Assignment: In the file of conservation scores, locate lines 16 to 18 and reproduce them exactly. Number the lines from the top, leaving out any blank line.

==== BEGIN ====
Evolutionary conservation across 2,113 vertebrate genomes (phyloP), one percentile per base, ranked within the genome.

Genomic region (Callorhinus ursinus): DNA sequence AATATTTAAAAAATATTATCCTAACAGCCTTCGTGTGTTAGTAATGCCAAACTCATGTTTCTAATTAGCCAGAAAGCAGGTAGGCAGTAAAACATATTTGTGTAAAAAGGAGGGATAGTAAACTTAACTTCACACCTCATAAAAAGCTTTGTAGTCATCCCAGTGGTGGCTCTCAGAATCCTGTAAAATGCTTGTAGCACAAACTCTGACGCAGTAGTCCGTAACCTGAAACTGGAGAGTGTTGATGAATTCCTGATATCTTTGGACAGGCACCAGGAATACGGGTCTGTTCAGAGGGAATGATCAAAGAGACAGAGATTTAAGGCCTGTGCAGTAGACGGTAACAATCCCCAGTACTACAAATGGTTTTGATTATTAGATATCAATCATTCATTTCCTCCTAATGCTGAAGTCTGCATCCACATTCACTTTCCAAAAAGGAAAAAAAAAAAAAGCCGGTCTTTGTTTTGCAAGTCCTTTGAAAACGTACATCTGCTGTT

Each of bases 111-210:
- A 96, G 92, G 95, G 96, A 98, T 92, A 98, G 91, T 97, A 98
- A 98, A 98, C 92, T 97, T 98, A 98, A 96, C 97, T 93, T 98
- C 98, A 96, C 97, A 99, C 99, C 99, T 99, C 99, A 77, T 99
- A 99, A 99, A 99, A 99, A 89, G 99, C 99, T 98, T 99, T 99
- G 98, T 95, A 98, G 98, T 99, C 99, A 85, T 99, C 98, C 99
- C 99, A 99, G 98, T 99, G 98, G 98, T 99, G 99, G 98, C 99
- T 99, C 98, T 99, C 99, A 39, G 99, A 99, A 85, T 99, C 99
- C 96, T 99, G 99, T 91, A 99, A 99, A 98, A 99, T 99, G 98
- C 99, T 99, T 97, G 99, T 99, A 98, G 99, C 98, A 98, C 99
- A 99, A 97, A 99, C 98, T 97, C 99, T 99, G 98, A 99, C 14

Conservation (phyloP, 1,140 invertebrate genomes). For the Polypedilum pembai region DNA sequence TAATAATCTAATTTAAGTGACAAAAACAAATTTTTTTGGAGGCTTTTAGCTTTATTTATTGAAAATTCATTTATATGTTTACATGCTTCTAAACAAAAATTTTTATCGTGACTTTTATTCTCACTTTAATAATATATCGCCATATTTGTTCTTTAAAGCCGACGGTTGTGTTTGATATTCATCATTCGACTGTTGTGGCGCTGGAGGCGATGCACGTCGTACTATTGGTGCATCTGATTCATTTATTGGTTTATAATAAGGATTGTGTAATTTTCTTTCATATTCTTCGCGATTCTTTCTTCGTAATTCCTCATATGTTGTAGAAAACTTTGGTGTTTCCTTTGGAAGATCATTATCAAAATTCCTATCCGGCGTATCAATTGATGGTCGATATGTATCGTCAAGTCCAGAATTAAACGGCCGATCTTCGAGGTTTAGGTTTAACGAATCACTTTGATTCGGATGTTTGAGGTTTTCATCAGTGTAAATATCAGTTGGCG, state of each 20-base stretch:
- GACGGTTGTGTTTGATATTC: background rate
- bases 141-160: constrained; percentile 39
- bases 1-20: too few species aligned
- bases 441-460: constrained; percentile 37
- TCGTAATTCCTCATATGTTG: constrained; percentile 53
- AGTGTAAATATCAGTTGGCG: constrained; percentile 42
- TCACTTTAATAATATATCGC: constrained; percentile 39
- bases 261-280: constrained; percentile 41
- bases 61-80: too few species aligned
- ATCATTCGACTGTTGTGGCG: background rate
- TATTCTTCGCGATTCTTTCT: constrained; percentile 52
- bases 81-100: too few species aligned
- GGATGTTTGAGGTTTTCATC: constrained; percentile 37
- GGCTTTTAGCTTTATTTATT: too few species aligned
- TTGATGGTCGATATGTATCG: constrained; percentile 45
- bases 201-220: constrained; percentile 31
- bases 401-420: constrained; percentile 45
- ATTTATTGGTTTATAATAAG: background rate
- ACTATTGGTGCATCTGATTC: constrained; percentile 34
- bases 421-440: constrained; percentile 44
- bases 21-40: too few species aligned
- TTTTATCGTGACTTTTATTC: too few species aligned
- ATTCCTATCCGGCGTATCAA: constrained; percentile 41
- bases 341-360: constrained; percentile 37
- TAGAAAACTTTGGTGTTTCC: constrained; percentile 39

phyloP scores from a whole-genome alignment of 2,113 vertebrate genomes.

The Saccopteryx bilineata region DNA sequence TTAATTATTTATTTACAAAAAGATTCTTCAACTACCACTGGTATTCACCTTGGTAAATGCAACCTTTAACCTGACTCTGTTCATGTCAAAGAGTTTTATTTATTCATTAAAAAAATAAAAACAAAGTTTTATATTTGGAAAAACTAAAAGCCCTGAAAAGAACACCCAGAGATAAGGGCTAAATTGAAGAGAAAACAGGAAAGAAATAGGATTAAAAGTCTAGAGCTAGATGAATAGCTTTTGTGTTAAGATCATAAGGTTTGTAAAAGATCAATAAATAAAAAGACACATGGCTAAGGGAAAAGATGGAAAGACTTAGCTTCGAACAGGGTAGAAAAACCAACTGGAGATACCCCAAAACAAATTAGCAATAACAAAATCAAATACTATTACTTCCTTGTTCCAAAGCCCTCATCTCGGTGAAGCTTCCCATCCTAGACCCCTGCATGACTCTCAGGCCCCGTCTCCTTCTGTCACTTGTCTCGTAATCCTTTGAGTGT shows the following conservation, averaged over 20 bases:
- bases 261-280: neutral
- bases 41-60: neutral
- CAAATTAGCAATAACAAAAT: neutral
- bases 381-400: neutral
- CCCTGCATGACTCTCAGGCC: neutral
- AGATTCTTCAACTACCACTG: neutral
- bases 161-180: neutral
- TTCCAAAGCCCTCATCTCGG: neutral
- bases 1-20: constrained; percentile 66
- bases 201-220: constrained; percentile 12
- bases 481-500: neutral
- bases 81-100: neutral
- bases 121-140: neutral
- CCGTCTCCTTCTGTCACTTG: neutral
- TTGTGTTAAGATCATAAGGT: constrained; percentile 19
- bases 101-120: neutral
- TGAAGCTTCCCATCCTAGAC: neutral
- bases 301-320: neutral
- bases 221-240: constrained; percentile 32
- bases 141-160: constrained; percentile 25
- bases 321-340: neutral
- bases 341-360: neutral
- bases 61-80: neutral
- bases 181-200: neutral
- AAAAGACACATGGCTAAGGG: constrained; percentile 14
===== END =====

- bases 141-160: constrained; percentile 39
- bases 1-20: too few species aligned
- bases 441-460: constrained; percentile 37